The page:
The website for Fairness and Accuracy In Reporting (FAIR) points out:
The Koch brothers are the conservative billionaire co-owners of a conglomerate of chemical and oil companies, including Koch Ag & Energy Solutions. They and other biotechnology/chemical companies have a lot to lose from the explosive growth of pesticide-free organic foods.
Academics Review claims to be an independent “association of academic professors, researchers, teachers and credentialed authors” from around the world “committed to the unsurpassed value of the peer review in establishing sound science.”
However, recent articles on its website and Facebook page paint a picture of industry-biased, agenda-driven organization focused on discrediting public interest organizations, organic companies, media outlets and scientists who question the safety of GMOs and pesticides, or who tout the benefits of an organic diet.
The co-founder of Academics Review is Bruce Chassy, a recently retired professor of food microbiology at the University of Illinois at Urbana-Champaign. Chassy was among 11 scientists named by the Center for Science in the Public Interest in a complaint (8/21/03) to the journal Nature for failing to disclose “close ties to companies that directly profit from the promotion of agriculture biotechnology.”
As the letter notes, Chassy “has received research grants from major food companies, and has conducted seminars for Monsanto, Genencor, Amgen, Connaught Labs and Transgene”—companies with a large financial stake in pesticides and GMO technologies designed to boost pesticide sales.
Chassey is also on the advisory board of the American Council on Science and Health (ACSH), a group that bills itself as an independent research and advocacy organization devoted to debunking “junk science.” Carl Winter, one of Slate’s key sources, is also on the ACSH board.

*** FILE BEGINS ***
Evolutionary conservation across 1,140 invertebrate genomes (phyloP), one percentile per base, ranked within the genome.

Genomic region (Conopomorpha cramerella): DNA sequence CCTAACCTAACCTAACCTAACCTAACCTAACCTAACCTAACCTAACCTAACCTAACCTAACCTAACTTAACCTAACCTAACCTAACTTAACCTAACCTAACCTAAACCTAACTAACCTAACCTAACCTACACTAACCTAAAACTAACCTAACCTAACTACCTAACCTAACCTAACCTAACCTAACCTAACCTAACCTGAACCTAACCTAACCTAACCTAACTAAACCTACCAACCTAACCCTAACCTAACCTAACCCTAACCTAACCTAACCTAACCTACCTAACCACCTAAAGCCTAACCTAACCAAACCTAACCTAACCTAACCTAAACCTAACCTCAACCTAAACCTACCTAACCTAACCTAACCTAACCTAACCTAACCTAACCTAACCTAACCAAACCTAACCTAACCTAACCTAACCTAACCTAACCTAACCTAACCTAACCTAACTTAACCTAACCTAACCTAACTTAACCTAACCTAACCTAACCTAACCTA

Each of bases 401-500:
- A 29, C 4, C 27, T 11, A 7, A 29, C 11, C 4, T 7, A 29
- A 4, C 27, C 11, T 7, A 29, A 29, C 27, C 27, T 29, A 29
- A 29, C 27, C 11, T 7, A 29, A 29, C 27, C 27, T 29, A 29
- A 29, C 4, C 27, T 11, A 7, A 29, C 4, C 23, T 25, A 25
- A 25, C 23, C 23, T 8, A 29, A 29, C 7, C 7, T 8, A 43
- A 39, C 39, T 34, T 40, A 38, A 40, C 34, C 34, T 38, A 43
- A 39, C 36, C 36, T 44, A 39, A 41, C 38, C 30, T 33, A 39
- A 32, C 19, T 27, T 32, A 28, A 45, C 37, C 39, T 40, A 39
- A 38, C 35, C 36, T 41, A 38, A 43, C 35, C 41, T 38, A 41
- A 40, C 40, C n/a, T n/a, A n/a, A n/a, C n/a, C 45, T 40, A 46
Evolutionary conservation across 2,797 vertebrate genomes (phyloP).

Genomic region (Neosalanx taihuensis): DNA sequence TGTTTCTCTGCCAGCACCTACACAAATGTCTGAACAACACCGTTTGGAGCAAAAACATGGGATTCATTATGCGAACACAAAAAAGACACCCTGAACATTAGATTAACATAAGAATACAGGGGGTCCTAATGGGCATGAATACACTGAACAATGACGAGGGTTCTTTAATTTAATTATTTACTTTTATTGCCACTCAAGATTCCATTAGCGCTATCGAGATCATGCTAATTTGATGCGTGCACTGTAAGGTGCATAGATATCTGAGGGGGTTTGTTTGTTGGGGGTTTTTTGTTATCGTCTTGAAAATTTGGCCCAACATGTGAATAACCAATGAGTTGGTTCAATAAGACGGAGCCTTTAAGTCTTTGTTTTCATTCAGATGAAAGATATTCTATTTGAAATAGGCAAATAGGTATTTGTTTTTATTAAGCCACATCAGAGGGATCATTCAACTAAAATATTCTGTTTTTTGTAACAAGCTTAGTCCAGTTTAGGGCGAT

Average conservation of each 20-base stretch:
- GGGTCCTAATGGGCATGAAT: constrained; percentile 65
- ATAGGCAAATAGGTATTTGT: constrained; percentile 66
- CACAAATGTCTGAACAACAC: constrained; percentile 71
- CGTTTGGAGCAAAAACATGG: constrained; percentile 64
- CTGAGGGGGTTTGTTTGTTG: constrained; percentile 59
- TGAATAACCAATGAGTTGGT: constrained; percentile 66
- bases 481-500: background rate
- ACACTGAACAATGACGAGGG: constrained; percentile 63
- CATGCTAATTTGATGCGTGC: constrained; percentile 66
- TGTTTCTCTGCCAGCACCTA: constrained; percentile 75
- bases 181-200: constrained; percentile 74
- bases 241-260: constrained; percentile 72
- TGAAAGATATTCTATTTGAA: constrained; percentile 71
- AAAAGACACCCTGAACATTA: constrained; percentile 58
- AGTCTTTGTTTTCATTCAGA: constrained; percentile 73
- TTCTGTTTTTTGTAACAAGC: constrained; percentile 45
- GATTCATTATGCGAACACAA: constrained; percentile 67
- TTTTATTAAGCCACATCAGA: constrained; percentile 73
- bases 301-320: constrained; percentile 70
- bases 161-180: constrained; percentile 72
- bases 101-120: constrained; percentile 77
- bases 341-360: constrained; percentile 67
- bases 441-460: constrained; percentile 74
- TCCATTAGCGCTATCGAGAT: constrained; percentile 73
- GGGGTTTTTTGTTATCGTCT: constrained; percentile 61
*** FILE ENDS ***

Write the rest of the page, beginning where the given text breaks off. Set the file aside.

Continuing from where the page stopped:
However, as Mother Jones (10/28/13) revealed in a expose based on leaked documents, ACSH’s funders include agribusiness giants Syngenta and Bayer CropScience, as well as oil, food and cosmetics corporations that have a vested interest in getting consumers to stop worrying about the health effects of toxic chemical exposures.

 So we fall down the rabbit hole into the information netherworld where nothing is certain. Propaganda clashes with hyperbole, ideological positions become set in stone, and the world continues to spiral unchecked into environmental collapse. Or not.
We're not really very good at this any more, this "whole citizens discussing public issues" thing. The process is corrupt. Of course, it always has been, but it has become so much worse since Walter Lippmann worked out the principles of manufacturing consent and applied them in the US. Polished during the Second World War, Big Tobacco used the principles to recast a public health issue as a personal choice one through the sixties, seventies, and eighties, and the tactic eventually found its current success with the giant PR firms like Burson-Marsteller.